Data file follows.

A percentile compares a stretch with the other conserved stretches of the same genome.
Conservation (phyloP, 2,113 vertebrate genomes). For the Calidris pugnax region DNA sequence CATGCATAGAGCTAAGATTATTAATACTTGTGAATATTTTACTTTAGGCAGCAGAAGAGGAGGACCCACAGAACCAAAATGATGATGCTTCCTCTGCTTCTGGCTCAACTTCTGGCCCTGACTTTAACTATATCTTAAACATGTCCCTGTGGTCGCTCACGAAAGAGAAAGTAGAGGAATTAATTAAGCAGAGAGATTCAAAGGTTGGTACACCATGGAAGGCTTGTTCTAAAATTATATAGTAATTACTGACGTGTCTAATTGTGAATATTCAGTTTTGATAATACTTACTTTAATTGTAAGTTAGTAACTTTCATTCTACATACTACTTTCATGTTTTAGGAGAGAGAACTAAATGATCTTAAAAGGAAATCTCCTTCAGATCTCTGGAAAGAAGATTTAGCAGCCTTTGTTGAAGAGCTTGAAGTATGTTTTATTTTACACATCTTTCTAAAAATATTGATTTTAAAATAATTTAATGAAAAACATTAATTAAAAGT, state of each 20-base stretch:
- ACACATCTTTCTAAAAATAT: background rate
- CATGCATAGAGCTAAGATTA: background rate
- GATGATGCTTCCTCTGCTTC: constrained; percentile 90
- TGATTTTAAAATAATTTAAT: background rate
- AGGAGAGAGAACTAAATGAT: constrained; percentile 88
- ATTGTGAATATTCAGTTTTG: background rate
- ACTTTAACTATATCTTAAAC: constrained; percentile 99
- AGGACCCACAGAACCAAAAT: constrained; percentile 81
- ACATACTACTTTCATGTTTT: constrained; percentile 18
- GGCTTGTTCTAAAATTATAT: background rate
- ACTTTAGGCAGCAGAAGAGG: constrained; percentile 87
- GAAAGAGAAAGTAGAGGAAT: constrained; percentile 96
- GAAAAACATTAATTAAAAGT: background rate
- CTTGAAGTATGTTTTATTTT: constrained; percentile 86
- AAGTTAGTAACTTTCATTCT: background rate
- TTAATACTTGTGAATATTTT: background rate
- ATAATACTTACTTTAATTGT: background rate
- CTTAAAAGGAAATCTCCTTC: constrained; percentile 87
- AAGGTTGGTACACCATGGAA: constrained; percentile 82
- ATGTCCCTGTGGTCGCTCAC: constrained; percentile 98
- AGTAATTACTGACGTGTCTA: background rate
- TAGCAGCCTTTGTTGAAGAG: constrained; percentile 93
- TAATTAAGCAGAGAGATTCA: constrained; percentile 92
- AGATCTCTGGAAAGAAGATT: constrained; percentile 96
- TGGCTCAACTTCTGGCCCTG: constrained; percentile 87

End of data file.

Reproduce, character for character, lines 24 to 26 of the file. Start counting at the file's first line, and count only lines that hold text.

- TAGCAGCCTTTGTTGAAGAG: constrained; percentile 93
- TAATTAAGCAGAGAGATTCA: constrained; percentile 92
- AGATCTCTGGAAAGAAGATT: constrained; percentile 96